Home   »   Careers   »   Professional Profiles


Michael Di Natale

Publishing Technology Manager, Science/AAAS

Please tell us a bit about yourself (e.g. hometown, current locale, course of study).

I grew up north of Boston in Reading, MA and had been a lifelong New Englander until work brought me to Washington, D.C. I have a degree in journalism from the University of Massachusetts Amherst but spent three years studying electrical and computer engineering. I switched majors late after a particularly frustrating circuit theory design and analysis assignment. Scholarly Communications was not something I was thinking about. It’s an accidental profession for me.

Describe some of your current responsibilities and what type of organization you belong to.

I’m currently the publishing technology manager on the product team at Science/AAAS, part of the publishing side of the non-profit, multidisciplinary scientific society. I manage the publishing platform for Science and the Science family of journals and have input into other technologies used by the publishing group. I really like working at the intersection of publishing and technology and finding ways for stakeholders to work better.

What was your first scholarly publishing role? How did you get that job? What path led to your current position?

My first job in publishing was as an account coordinator on Aries System’s client services team. I supported and helped implement their peer review system and production tracking tool. I had been working as a newspaper reporter for about five years and was ready to make a change. I was open to anything at that point and was attracted to the idea of continuing to use my communications skills and background in technology.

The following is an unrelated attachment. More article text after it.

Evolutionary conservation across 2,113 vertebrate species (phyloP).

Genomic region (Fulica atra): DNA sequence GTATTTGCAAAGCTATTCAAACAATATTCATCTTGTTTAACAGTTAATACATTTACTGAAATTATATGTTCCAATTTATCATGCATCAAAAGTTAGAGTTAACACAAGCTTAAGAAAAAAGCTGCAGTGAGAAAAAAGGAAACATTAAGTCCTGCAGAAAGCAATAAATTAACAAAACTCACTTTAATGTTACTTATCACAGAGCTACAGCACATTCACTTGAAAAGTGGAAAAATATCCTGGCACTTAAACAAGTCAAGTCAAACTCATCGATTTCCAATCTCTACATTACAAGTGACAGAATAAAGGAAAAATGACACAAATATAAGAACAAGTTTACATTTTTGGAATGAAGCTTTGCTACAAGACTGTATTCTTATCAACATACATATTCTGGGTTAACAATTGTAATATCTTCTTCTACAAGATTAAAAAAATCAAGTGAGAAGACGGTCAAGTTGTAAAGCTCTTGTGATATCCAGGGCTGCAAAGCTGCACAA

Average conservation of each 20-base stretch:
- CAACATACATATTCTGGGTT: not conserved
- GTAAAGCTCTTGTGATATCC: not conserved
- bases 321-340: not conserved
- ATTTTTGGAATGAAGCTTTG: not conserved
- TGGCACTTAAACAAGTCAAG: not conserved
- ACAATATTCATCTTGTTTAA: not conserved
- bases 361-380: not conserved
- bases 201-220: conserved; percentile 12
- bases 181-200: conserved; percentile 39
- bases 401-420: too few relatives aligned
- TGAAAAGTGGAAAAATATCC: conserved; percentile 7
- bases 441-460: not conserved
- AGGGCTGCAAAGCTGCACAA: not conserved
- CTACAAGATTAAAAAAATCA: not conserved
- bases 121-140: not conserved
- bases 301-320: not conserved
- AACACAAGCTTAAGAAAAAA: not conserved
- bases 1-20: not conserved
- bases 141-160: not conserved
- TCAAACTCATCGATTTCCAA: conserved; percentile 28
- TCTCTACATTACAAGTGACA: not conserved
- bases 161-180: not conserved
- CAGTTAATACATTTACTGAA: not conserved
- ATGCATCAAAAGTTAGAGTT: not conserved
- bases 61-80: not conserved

If there was a pivotal moment or key person in your career development, please describe briefly.

I’ve been fortunate to have had some very good and supportive bosses and colleagues along the way that helped me find my footing and branch out. That said, attending my first SSP Annual Meeting is the pivotal moment for me. I was able to volunteer to join a committee which helped me establish my own network of industry folks, make lifelong friends, and opened me up to job opportunities.

What tools, websites, and organizations do you find most valuable for your career development?

I’ll beat the drum for SSP all day, but I also benefited from attending conferences run by ISTME, CSE, PSP early in my career, as well as the Editorial Manager user group meetings. Taking in as much information as possible and meeting people with unique views on the industry has really shaped my perspective and helped me in my career.

What are some of the surprises/obstacles that you’ve encountered during your career?

I’ve always struggled with advocating for myself. Early in my career I stayed in roles longer than I would have liked because I didn’t speak up about where I saw myself fitting into an organization and what I wanted to do. You can do a really good job and people around you won’t know that you’d rather be working on a different project or in a different role. It does not hurt to speak up.

What advice would you give to people interested in a career in scholarly communications?

Participate. Join community groups, show up for webinars, the happy hours, and meet ups. Say yes to volunteering, you’ll meet so many more people and learn so much more about the industry.